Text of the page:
Over the summer, each First-Year Seminar student is asked to read a text chosen by the FYS faculty the previous spring. While the books vary greatly in theme, genre and style from year to year, they all aim to engage students with literature that challenges their world views and introduces them to college level reading and ideas.
The summer reading for 2014 is Marjane Satrapi’s graphic memoir Persepolis.
Synopsis: Satrapi's autobiography is a timely and timeless story of a young girl's life under the Islamic Revolution.
Descended from the last Emperor of Iran, Satrapi is nine when fundamentalist rebels overthrow the Shah. While Satrapi's radical parents and their community initially welcome the ouster, they soon learn a new brand of totalitarianism is taking over. Satrapi's art is minimal and stark yet often charming and humorous as it depicts the madness around her. She idolizes those who were imprisoned by the Shah, fascinated by their tales of torture, and bonds with her Uncle Anoosh, only to see the new regime imprison and eventually kill him. Thanks to the Iran-Iraq war, neighbors' homes are bombed, playmates are killed and parties are forbidden. Satrapi's parents, who once lived in luxury despite their politics, struggle to educate their daughter. Her father briefly considers fleeing to America, only to realize the price would be too great. "I can become a taxi driver and you a cleaning lady?" he asks his wife.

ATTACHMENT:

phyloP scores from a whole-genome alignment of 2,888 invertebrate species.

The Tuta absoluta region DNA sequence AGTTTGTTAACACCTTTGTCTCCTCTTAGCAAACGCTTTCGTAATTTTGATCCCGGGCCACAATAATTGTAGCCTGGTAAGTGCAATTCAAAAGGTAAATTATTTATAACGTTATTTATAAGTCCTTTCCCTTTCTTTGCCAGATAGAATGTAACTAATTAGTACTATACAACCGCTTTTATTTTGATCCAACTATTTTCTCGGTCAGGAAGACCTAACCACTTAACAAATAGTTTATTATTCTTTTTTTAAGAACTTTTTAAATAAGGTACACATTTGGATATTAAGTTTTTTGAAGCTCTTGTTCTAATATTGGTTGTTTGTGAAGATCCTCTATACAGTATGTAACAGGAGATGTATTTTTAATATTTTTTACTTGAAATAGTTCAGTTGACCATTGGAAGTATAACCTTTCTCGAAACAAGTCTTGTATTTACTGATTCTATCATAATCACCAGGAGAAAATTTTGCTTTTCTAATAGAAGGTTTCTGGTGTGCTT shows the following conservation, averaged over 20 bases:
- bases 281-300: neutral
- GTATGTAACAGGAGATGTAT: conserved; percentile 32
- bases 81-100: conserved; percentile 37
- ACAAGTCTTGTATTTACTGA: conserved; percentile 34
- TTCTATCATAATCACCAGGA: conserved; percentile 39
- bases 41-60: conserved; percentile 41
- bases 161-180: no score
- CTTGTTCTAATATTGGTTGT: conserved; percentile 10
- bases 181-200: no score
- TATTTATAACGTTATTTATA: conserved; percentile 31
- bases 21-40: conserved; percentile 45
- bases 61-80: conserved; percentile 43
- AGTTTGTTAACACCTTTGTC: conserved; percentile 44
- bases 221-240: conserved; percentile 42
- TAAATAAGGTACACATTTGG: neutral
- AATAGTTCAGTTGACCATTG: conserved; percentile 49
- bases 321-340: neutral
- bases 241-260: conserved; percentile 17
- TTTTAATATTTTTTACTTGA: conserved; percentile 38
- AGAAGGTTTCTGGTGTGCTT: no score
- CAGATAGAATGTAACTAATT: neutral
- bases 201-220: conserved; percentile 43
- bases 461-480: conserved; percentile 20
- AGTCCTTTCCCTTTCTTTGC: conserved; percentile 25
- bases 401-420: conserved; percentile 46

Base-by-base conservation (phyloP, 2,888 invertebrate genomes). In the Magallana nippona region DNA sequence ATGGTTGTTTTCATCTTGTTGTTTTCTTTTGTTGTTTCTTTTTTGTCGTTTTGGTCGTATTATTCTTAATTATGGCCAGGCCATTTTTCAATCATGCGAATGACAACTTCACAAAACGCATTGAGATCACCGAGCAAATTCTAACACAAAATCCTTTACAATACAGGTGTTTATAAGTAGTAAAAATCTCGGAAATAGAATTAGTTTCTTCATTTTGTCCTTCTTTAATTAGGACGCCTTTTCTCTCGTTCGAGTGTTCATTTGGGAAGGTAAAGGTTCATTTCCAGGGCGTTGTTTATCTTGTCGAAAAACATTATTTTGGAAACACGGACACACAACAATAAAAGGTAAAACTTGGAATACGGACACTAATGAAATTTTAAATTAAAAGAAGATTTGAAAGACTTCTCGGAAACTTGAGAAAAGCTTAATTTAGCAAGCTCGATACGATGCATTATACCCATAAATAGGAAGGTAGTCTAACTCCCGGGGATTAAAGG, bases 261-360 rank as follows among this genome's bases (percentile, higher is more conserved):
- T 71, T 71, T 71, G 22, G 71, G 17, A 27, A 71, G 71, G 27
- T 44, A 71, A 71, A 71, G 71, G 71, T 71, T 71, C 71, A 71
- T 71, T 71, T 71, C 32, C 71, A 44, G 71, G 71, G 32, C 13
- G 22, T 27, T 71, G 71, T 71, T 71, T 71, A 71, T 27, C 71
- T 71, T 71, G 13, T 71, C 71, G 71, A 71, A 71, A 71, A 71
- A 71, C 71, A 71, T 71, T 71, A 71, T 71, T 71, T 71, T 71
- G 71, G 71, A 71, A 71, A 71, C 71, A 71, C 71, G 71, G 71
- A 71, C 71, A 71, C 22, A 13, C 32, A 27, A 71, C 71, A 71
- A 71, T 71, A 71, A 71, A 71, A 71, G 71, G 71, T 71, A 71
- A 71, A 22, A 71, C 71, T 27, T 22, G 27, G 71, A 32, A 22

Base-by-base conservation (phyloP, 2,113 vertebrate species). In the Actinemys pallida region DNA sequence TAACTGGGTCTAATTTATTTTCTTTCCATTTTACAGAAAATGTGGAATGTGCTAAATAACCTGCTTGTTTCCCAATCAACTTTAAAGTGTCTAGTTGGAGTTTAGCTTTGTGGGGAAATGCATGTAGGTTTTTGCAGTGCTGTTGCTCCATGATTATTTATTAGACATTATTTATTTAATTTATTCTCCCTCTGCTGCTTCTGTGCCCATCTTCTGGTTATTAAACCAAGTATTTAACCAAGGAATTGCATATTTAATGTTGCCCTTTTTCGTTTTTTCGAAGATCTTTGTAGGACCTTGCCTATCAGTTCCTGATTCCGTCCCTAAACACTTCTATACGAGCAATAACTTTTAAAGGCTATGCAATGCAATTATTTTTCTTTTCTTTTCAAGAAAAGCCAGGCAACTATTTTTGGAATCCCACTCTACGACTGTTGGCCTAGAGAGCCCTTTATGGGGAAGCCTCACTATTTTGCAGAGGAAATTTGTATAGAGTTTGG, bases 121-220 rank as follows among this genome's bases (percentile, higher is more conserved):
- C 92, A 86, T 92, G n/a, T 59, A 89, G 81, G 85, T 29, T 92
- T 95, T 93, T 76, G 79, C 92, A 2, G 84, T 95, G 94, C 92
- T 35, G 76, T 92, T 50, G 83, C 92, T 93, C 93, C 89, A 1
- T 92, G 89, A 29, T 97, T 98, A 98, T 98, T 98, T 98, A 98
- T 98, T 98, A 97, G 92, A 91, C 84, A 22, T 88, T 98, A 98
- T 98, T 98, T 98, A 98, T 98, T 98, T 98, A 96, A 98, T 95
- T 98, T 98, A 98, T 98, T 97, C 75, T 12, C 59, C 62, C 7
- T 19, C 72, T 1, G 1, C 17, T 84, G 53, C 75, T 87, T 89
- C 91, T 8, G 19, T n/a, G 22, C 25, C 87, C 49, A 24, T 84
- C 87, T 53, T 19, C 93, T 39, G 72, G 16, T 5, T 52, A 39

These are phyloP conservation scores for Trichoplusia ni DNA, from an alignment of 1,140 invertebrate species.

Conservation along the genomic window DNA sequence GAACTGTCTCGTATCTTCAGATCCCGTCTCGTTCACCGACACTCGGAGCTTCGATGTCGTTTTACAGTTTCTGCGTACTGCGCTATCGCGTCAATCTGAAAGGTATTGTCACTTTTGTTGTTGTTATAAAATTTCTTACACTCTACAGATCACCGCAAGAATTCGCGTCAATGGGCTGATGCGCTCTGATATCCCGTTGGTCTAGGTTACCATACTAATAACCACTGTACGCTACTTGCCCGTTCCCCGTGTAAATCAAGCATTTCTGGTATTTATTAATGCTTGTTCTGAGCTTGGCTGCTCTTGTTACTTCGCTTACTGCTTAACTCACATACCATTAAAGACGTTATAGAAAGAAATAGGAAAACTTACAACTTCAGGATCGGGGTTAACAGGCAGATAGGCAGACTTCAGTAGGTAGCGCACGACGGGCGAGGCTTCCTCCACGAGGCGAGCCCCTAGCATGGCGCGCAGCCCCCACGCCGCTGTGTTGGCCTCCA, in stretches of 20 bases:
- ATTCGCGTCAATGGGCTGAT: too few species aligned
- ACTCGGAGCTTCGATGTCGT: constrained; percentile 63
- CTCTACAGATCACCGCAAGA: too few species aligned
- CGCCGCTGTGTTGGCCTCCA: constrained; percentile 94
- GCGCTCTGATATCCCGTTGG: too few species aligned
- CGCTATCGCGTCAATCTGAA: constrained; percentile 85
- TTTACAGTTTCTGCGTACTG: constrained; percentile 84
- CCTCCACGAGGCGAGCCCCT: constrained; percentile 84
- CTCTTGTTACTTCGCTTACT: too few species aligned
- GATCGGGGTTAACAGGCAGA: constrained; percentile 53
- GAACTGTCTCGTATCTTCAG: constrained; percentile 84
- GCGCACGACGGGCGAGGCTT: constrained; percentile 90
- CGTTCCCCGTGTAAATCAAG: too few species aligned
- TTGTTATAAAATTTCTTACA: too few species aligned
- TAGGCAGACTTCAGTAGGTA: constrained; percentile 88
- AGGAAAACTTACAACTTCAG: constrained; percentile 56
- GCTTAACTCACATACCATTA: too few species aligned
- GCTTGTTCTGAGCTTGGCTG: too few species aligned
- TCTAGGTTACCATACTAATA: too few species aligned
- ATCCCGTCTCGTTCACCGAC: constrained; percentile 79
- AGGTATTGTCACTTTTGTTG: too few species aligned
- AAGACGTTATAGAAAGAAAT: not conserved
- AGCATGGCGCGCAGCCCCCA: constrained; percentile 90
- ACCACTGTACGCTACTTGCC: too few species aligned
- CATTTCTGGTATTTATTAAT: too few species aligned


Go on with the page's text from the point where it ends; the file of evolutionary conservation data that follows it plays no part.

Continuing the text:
Iron Maiden, Nikes and Michael Jackson become precious symbols of freedom, and eventually Satrapi's rebellious streak puts her in danger, as even educated women are threatened with beatings for improper attire. Despite the grimness, Satrapi never lapses into sensationalism or sentimentality. Skillfully presenting a child's view of war and her own shifting ideals, she also shows quotidian life in Tehran and her family's pride and love for their country despite the tumultuous times. Powerfully understated, this work joins other memoirs— Spiegelman's Maus and Sacco's Safe Area Goradze—that use comics to make the unthinkable familiar. –excerpt from Publisher’s Weekly